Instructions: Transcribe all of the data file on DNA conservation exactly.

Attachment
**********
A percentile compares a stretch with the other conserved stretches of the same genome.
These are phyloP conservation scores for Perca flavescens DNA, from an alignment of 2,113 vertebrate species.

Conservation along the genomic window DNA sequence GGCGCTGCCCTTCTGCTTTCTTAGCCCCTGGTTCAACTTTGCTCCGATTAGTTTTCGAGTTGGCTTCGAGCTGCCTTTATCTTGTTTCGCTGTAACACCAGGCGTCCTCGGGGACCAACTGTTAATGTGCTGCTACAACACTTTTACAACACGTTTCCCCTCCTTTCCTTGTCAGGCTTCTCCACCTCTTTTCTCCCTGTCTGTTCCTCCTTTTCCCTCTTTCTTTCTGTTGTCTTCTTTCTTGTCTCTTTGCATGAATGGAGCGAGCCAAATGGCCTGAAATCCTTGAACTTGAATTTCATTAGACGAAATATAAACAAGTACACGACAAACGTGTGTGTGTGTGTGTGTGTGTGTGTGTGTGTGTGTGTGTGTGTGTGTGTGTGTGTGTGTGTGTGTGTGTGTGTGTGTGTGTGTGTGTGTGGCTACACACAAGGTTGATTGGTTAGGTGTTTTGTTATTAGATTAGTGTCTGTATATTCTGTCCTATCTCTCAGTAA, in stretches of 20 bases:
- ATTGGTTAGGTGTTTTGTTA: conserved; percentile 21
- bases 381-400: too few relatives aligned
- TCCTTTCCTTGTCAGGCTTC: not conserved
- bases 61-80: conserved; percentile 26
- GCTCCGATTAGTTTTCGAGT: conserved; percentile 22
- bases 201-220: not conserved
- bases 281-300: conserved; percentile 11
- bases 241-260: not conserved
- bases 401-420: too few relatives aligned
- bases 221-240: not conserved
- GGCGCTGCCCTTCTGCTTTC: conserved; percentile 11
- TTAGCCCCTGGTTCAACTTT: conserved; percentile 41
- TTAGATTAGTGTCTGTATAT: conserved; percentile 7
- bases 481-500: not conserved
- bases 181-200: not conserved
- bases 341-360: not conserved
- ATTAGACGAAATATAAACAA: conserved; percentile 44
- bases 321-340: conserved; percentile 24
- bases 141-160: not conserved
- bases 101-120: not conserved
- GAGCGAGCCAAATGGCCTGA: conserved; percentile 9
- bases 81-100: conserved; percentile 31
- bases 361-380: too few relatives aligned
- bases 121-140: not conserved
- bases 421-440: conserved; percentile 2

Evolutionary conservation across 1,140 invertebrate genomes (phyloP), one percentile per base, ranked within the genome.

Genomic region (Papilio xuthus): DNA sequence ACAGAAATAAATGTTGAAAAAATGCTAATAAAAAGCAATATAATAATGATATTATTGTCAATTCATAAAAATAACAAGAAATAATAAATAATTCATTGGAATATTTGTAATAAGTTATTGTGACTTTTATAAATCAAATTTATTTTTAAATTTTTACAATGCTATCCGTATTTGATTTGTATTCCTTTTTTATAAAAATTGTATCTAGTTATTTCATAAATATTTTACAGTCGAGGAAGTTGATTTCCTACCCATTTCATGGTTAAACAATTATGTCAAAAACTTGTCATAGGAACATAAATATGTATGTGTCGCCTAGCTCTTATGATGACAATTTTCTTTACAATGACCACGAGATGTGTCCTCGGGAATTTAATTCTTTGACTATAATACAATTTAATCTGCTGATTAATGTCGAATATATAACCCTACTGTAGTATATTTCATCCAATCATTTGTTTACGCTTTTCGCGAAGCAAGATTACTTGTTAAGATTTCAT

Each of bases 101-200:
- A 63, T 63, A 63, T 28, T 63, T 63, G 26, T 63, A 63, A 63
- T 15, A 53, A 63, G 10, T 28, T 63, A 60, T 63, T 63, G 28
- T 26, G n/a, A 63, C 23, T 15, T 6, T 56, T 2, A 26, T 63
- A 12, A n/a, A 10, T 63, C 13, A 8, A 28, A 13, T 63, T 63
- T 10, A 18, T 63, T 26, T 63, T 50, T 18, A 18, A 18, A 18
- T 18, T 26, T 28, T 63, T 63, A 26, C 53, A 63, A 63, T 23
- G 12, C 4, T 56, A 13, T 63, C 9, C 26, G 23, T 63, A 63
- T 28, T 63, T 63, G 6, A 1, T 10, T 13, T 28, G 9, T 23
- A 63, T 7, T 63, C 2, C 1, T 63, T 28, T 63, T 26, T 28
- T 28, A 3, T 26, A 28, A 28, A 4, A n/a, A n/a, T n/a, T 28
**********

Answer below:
A percentile compares a stretch with the other conserved stretches of the same genome.
These are phyloP conservation scores for Perca flavescens DNA, from an alignment of 2,113 vertebrate species.

Conservation along the genomic window DNA sequence GGCGCTGCCCTTCTGCTTTCTTAGCCCCTGGTTCAACTTTGCTCCGATTAGTTTTCGAGTTGGCTTCGAGCTGCCTTTATCTTGTTTCGCTGTAACACCAGGCGTCCTCGGGGACCAACTGTTAATGTGCTGCTACAACACTTTTACAACACGTTTCCCCTCCTTTCCTTGTCAGGCTTCTCCACCTCTTTTCTCCCTGTCTGTTCCTCCTTTTCCCTCTTTCTTTCTGTTGTCTTCTTTCTTGTCTCTTTGCATGAATGGAGCGAGCCAAATGGCCTGAAATCCTTGAACTTGAATTTCATTAGACGAAATATAAACAAGTACACGACAAACGTGTGTGTGTGTGTGTGTGTGTGTGTGTGTGTGTGTGTGTGTGTGTGTGTGTGTGTGTGTGTGTGTGTGTGTGTGTGTGTGTGTGTGTGTGGCTACACACAAGGTTGATTGGTTAGGTGTTTTGTTATTAGATTAGTGTCTGTATATTCTGTCCTATCTCTCAGTAA, in stretches of 20 bases:
- ATTGGTTAGGTGTTTTGTTA: conserved; percentile 21
- bases 381-400: too few relatives aligned
- TCCTTTCCTTGTCAGGCTTC: not conserved
- bases 61-80: conserved; percentile 26
- GCTCCGATTAGTTTTCGAGT: conserved; percentile 22
- bases 201-220: not conserved
- bases 281-300: conserved; percentile 11
- bases 241-260: not conserved
- bases 401-420: too few relatives aligned
- bases 221-240: not conserved
- GGCGCTGCCCTTCTGCTTTC: conserved; percentile 11
- TTAGCCCCTGGTTCAACTTT: conserved; percentile 41
- TTAGATTAGTGTCTGTATAT: conserved; percentile 7
- bases 481-500: not conserved
- bases 181-200: not conserved
- bases 341-360: not conserved
- ATTAGACGAAATATAAACAA: conserved; percentile 44
- bases 321-340: conserved; percentile 24
- bases 141-160: not conserved
- bases 101-120: not conserved
- GAGCGAGCCAAATGGCCTGA: conserved; percentile 9
- bases 81-100: conserved; percentile 31
- bases 361-380: too few relatives aligned
- bases 121-140: not conserved
- bases 421-440: conserved; percentile 2

Evolutionary conservation across 1,140 invertebrate genomes (phyloP), one percentile per base, ranked within the genome.

Genomic region (Papilio xuthus): DNA sequence ACAGAAATAAATGTTGAAAAAATGCTAATAAAAAGCAATATAATAATGATATTATTGTCAATTCATAAAAATAACAAGAAATAATAAATAATTCATTGGAATATTTGTAATAAGTTATTGTGACTTTTATAAATCAAATTTATTTTTAAATTTTTACAATGCTATCCGTATTTGATTTGTATTCCTTTTTTATAAAAATTGTATCTAGTTATTTCATAAATATTTTACAGTCGAGGAAGTTGATTTCCTACCCATTTCATGGTTAAACAATTATGTCAAAAACTTGTCATAGGAACATAAATATGTATGTGTCGCCTAGCTCTTATGATGACAATTTTCTTTACAATGACCACGAGATGTGTCCTCGGGAATTTAATTCTTTGACTATAATACAATTTAATCTGCTGATTAATGTCGAATATATAACCCTACTGTAGTATATTTCATCCAATCATTTGTTTACGCTTTTCGCGAAGCAAGATTACTTGTTAAGATTTCAT

Each of bases 101-200:
- A 63, T 63, A 63, T 28, T 63, T 63, G 26, T 63, A 63, A 63
- T 15, A 53, A 63, G 10, T 28, T 63, A 60, T 63, T 63, G 28
- T 26, G n/a, A 63, C 23, T 15, T 6, T 56, T 2, A 26, T 63
- A 12, A n/a, A 10, T 63, C 13, A 8, A 28, A 13, T 63, T 63
- T 10, A 18, T 63, T 26, T 63, T 50, T 18, A 18, A 18, A 18
- T 18, T 26, T 28, T 63, T 63, A 26, C 53, A 63, A 63, T 23
- G 12, C 4, T 56, A 13, T 63, C 9, C 26, G 23, T 63, A 63
- T 28, T 63, T 63, G 6, A 1, T 10, T 13, T 28, G 9, T 23
- A 63, T 7, T 63, C 2, C 1, T 63, T 28, T 63, T 26, T 28
- T 28, A 3, T 26, A 28, A 28, A 4, A n/a, A n/a, T n/a, T 28